Marcellus has lived on the streets of Philadelphia for more than four years, and he wants you to know that being homeless isn’t easy.
“It’s, like, waking up hungry. Going to sleep hungry,” he says in a new video, as he fiddles with a small piece of blue plastic in his hands. “But this right here — this got me some food. This got me clothes. This got me a shower and all that.”
It’s not just any piece of plastic. Marcellus is holding a Bluetooth-connected beacon — a small component of an app called StreetChange that could transform how passersby help curb homelessness in their cities.
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Apple’s App Store just had it best day, ever. On New Years Day, a hungover world bought a (frankly ludicrous) $ 240 million of games, apps, and iMessage stickers packs, with 70 percent of that going straight to developers. Just in case you were curious, that’s just $ 56 million shy of the annual GDP of the Pacific island nation of Palau. There are no prizes for guessing what was the most downloaded app – it was Super Mario Run. Nintendo’s first foray into the world of mobile gaming has been downloaded 90 million times, with almost 3 million stumping up the…
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Love it or hate it, Silicon Valley continues to be the home of innovation and insanity. Elon Musk, Temple Grandin et al. tell us why.
It’s only fitting that the leader of the biggest company in the world has a pretty impressive list of friends.
In an extended interview with the Washington Post, Apple’s top executive offered new insight into how he’s handled some of the bigger decisions he’s made in his five years as CEO. Among the revelations: a casual list of some of the biggest names in business and politics who he has called upon for advice in years past.
“I think it’s incumbent on a CEO to not just listen to points of view but to actually solicit them,” Tim Cook said in the interview. “Because I think, if not, you quickly become insular. And you’re sort of living in the echo chamber.” Read more…
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Members of Congress livestreamed nearly every minute of their historic 26-hour sit-in. This is how government works now. The post How the House Sit-In Went Down, From the People Who Made It Happen appeared first on WIRED.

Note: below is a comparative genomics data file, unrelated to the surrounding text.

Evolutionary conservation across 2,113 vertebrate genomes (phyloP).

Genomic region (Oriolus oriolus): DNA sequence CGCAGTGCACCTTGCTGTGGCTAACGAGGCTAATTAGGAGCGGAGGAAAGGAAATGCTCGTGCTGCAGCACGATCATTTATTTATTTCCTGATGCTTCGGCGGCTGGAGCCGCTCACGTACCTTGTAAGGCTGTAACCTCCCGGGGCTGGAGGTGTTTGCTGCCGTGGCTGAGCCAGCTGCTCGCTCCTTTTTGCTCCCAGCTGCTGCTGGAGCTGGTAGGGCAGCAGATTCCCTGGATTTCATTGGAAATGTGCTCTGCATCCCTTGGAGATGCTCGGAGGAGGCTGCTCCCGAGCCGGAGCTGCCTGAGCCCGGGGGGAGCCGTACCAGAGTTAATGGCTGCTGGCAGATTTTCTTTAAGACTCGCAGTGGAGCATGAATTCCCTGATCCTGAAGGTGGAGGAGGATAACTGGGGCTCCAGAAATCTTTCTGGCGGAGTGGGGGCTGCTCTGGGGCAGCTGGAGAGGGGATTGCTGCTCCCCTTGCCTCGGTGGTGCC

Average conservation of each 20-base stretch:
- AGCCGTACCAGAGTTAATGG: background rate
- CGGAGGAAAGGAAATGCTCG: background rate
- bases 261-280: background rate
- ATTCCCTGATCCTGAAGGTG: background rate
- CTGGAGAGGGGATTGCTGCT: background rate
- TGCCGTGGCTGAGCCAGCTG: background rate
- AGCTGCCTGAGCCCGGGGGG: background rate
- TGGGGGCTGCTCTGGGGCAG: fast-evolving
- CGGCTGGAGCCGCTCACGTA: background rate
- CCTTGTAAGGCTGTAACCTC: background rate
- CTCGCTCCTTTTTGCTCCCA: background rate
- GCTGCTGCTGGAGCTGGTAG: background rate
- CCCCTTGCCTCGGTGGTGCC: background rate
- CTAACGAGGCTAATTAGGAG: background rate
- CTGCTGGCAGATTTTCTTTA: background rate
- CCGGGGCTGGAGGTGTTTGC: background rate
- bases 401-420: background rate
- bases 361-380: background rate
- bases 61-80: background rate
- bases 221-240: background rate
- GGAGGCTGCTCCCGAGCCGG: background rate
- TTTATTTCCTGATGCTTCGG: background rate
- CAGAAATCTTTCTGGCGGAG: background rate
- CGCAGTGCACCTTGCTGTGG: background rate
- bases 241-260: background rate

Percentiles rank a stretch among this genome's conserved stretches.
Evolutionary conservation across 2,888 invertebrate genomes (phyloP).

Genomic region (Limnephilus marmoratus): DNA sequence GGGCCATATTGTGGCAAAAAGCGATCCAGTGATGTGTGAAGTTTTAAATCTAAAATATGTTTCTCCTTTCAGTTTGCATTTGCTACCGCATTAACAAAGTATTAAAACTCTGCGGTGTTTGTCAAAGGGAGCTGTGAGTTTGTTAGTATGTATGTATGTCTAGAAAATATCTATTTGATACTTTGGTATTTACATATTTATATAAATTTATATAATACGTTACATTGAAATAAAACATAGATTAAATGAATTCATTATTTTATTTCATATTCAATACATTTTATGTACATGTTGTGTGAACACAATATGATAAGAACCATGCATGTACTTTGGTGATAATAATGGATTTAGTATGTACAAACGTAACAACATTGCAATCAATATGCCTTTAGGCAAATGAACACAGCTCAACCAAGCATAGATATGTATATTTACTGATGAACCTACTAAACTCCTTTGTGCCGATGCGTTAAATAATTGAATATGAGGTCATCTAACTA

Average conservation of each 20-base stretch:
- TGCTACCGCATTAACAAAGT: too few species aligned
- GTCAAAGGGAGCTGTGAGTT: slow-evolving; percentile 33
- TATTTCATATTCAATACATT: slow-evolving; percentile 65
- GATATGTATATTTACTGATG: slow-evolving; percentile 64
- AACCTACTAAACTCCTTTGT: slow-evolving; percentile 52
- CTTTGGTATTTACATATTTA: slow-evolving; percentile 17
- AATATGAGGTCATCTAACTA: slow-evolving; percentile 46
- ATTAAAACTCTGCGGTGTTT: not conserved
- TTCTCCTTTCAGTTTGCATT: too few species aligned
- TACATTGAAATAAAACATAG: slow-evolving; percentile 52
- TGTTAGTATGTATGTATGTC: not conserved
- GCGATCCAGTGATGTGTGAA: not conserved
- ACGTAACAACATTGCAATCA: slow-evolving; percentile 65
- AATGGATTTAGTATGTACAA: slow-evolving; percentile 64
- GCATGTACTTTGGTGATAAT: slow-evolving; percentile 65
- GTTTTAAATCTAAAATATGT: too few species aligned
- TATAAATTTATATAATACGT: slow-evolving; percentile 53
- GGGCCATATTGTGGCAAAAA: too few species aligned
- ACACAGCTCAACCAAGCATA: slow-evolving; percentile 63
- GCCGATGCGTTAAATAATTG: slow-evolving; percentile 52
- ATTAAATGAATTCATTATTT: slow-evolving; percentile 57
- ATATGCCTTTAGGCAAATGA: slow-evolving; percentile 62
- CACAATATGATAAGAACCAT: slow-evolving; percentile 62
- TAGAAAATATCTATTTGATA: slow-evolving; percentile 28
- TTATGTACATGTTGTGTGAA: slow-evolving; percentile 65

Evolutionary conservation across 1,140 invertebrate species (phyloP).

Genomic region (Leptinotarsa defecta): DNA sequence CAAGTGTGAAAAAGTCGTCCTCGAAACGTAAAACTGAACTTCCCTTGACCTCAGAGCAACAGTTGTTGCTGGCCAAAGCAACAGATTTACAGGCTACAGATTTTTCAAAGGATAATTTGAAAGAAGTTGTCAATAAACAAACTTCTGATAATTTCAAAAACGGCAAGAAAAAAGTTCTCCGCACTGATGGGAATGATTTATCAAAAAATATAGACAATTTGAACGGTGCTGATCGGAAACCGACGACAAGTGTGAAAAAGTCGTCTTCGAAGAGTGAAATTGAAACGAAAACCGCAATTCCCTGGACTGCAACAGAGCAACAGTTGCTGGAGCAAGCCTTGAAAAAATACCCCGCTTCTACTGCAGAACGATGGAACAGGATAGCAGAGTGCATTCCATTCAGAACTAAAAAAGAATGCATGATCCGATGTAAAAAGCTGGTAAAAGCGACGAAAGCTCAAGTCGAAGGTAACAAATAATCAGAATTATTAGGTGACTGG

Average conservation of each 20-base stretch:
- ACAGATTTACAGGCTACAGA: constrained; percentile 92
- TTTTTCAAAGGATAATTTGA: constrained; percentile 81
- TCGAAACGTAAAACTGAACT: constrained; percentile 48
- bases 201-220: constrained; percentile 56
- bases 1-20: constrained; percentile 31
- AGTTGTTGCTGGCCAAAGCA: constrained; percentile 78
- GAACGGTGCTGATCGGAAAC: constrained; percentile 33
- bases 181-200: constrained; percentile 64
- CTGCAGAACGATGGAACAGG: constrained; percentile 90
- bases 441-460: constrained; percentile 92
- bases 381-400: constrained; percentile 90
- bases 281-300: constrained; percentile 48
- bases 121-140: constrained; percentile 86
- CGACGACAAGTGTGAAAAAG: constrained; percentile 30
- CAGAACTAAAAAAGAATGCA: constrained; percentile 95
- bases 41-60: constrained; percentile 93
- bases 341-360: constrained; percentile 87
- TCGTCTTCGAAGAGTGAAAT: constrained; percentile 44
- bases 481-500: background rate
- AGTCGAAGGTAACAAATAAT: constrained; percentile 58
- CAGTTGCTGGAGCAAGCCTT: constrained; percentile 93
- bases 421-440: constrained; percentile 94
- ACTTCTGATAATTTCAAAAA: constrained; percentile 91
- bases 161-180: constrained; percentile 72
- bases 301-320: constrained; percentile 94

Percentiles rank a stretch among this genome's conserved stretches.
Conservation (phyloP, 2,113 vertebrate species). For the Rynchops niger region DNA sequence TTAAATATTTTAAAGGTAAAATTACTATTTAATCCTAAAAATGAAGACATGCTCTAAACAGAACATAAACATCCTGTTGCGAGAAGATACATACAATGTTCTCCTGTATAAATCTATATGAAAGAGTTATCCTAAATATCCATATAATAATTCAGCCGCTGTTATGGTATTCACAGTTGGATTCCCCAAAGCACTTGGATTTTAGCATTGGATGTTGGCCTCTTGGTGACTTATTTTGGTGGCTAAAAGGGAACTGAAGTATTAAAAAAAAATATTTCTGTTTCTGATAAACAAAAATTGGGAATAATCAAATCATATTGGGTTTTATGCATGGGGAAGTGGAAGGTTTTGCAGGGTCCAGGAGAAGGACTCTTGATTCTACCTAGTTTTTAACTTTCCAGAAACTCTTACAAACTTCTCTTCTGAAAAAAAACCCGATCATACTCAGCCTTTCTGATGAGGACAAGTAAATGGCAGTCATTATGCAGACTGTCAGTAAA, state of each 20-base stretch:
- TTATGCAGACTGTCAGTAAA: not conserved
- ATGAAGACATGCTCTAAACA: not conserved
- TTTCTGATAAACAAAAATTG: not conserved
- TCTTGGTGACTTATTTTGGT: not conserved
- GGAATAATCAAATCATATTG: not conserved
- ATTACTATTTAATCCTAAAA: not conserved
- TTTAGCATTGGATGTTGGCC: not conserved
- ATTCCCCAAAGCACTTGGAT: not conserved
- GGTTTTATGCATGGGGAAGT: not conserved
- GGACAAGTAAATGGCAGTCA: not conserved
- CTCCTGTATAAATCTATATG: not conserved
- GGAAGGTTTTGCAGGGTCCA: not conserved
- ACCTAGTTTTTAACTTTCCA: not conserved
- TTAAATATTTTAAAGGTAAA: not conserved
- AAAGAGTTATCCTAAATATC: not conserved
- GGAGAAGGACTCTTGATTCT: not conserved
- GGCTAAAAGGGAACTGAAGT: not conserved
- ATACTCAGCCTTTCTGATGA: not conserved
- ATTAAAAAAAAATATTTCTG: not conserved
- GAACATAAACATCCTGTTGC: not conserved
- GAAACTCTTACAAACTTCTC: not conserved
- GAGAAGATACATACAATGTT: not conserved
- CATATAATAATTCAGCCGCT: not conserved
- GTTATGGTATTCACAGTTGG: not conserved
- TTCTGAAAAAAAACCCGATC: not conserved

We finally have a workable virtual-reality platform, but plenty of obstacles are between us and a Star Trek-style holodeck.
If you reach out to touch a table, you’ll feel the molecules of that piece of furniture push against your hand. Do the same thing in virtual reality, and you’ll feel nothing. This is a problem — and it’s one of the few that Oculus VR says it has no idea how to solve.
The company held a keynote address as part of its annual Oculus Connect developers conference today, and it put on something of a parade of its top talent. Business-development leader Anna Sweet, Oculus founder Palmer Luckey, and even Facebook founder Mark Zuckerberg all took the stage. But one of the more interesting points came when Oculus chef scientist Michael Abrash gave an in-depth speech about everything the company needs to do to go from where VR is today to where it should get to in the future.
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Abrash talked about improving the visuals with a wider field of view. He talked about providing 3D audio. He even speculated about creating a chemical-based way to deliver various smells to Rift users.
For every problem, he posed a solution that is either possible today or one that the company sees a way to work to in the future. Well, he did that for every problem except one.
Abrash pointed out that no one is even working on a technology that will make it feel like your hand is touching a table where no table exists.
This is something I asked Palmer Luckey about in a conversation we had a few months ago. He told me — and Abrash’s talk today reiterates this point — that the company wants to solve every aspect of VR. He essentially wants Oculus working on a way to fool every one of your senses. When I asked him about touching an object and feeling like it exists, that led us to the aforementioned Star Trek holodecks. That sci-fi technology manifests protons that it can give mass to. When I posed that idea to Luckey as a joke, I was surprised that he had already considered the idea.
“Photons are a dead-end,” said Luckey then.
So while Oculus doesn’t know what will work to make objects feel real in VR, it has already scratched one idea off the list.
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